The Securing Account Details story in the previous blog post highlighted two problems with SQL that uses literals instead of bind variables: decreased performance and security holes. In this post we'll investigate the impact on execution times in more detail.
Before Oracle runs a SQL statement it checks it's valid and determines how to access the tables and join them together. This is called parsing. The optimizer has the task of figuring out which table access and join methods to use. This produces an execution plan. When Oracle sends a statement to the optimizer to do this it's called a hard parse.
If a plan already exists for a query, Oracle doesn't need to go through the optimization process again. It can reuse the existing plan. This is referred to as soft parsing.
Oracle considers even minor formatting differences between two SQL queries to be different statements. For example, Oracle sees:
select * from orders where order_id = :ord
SELECT * FROM orders WHERE order_id = :ord
as different statements, even though it's obvious (to us) that these are equivalent. Therefore it hard parses the first execution of both.
select * from orders where order_id = 1234; select * from orders where order_id = 9876;
The texts of these two are different however. Therefore both require a hard parse. This applies even if Oracle has already generated the plan for one of them.
This is a bit like opening your favorite mapping application to find your route to work just because you're using a different car. In the vast majority of cases this is wasted effort. The brand and model of car has no impact on the direction you take.
To avoid the extra hard parse, we need to replace the numbers in the statements above with a bind variable. This gives a single statement:
select * from orders where order_id = :ord;
If we run this query twice in succession with different values for :ord there's one hard parse and one soft parse.
To answer this, let's look at some numbers. Let's take a basic orders table:
create table orders ( order_id integer not null primary key , customer_id integer not null , order_datetime date not null , status varchar2(10) not null );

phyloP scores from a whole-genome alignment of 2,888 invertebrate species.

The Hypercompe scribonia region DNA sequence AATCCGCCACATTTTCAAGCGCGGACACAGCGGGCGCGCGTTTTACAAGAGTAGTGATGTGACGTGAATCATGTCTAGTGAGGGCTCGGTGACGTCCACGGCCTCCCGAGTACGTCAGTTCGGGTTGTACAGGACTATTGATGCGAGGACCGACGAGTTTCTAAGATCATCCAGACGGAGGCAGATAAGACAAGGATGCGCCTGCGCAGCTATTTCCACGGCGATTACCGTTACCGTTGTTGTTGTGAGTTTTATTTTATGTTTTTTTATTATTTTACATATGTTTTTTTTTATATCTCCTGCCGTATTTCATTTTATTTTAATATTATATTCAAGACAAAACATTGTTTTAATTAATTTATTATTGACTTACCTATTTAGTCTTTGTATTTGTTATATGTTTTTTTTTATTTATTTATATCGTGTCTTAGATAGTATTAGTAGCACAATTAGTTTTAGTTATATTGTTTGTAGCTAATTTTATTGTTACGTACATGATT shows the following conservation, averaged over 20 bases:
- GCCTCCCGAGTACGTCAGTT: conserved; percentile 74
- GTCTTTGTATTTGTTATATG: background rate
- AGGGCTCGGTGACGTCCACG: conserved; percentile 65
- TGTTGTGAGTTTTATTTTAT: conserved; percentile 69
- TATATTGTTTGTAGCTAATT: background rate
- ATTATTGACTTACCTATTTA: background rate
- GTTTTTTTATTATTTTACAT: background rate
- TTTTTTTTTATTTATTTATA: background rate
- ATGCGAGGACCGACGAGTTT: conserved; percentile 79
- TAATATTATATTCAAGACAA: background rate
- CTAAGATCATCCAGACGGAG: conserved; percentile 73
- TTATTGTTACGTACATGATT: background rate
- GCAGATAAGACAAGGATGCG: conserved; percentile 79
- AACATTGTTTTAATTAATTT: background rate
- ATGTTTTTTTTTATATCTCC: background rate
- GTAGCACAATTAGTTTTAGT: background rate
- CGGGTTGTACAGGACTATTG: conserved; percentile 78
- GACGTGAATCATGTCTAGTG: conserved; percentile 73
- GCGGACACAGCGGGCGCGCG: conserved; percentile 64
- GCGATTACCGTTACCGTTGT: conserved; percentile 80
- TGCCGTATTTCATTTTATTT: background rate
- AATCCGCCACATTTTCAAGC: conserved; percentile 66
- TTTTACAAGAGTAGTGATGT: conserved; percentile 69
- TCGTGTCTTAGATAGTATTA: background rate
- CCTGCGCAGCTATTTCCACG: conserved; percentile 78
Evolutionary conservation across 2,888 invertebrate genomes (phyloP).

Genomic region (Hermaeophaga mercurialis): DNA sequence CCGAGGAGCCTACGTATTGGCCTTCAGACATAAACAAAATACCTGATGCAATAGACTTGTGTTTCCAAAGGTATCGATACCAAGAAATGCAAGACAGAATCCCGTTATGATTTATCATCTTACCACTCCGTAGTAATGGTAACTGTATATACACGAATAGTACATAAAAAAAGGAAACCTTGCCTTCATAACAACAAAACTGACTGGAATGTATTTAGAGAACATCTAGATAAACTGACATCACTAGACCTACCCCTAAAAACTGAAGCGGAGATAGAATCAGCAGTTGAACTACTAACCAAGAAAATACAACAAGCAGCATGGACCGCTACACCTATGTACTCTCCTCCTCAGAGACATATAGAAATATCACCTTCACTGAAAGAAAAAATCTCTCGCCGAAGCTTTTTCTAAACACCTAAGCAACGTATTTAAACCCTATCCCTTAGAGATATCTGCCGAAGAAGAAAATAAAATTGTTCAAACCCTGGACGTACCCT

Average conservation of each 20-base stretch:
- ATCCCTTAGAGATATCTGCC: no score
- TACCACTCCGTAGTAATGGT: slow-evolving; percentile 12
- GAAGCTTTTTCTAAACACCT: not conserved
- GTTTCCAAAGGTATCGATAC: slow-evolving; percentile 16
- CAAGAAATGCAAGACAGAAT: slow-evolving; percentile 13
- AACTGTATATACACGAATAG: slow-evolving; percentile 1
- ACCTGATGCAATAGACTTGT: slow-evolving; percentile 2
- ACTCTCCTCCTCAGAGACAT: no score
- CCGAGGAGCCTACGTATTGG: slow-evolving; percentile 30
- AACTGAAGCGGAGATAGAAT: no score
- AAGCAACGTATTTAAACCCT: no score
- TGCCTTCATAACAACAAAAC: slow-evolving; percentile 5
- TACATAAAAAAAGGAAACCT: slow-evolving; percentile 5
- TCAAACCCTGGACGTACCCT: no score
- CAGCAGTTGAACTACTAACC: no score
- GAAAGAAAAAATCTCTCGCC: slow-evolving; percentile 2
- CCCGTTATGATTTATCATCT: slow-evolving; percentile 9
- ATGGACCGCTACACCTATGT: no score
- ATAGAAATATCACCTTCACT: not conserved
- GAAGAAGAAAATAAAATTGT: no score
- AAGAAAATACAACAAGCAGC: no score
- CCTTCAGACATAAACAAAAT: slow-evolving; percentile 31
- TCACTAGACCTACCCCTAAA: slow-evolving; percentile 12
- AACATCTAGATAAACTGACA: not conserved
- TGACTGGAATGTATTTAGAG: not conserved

We'll query this by primary key 50,000 times. Each query will compare order_id to a different value. We'll take two approaches. One will build the SQL string dynamically, so each query is different. The other will use bind variables. Both will use execute immediate.
/* No bind variables */ declare order_rec orders%rowtype; begin for i in 1 .. 50000 loop begin execute immediate 'select * from orders where order_id = ' || i into order_rec; exception when no_data_found then null; end; end loop; end; / PL/SQL procedure successfully completed. Elapsed: 00:01:33.94 /* Bind variables */ declare order_rec orders%rowtype; begin for i in 1 .. 50000 loop begin execute immediate 'select * from orders where order_id = :i' into order_rec using i; exception when no_data_found then null; end; end loop; end; / PL/SQL procedure successfully completed. Elapsed: 00:00:03.49
Ninety seconds down to less than four! The overhead for each individual execution is small (around additional 2ms). When we're executing queries thousands of times this adds up. Hard parsing is expensive relative to soft parsing.
The behavior described above relies on us setting the parameter cursor_sharing to exact. This is the default, so it's likely your databases have this setting.
We can change this mode of operation by setting cursor_sharing to force. When we do this, Oracle strips out all the literals from the query and replaces them with bind variables in the optimization phase. For example, the previous two order queries now both become:
select * from orders where order_id = :"SYS_B_0"
In effect Oracle has transformed the query into one that does use bind variables.
Given that changing cursor_sharing is easy to do, it's tempting to say we should just set it to force. This introduces some other issues however. Let's say we have a process to find all the open orders for a customer. The query is:
select * from orders where status = 'ACTIVE' and customer_id = :customer;
The status will always be 'ACTIVE' for this query. Yet Oracle still changes this query to become:
select * from orders where status = :"SYS_B_0" and customer_id = :customer;
Why is this an issue?
We may have a similar query elsewhere in the application to find all the completed orders for a customer, such as:
select * from orders where status = 'COMPLETE' and customer_id = :customer;
Oracle will also transform this to the bound version shown above. Instead of two distinct queries we've ended up with one.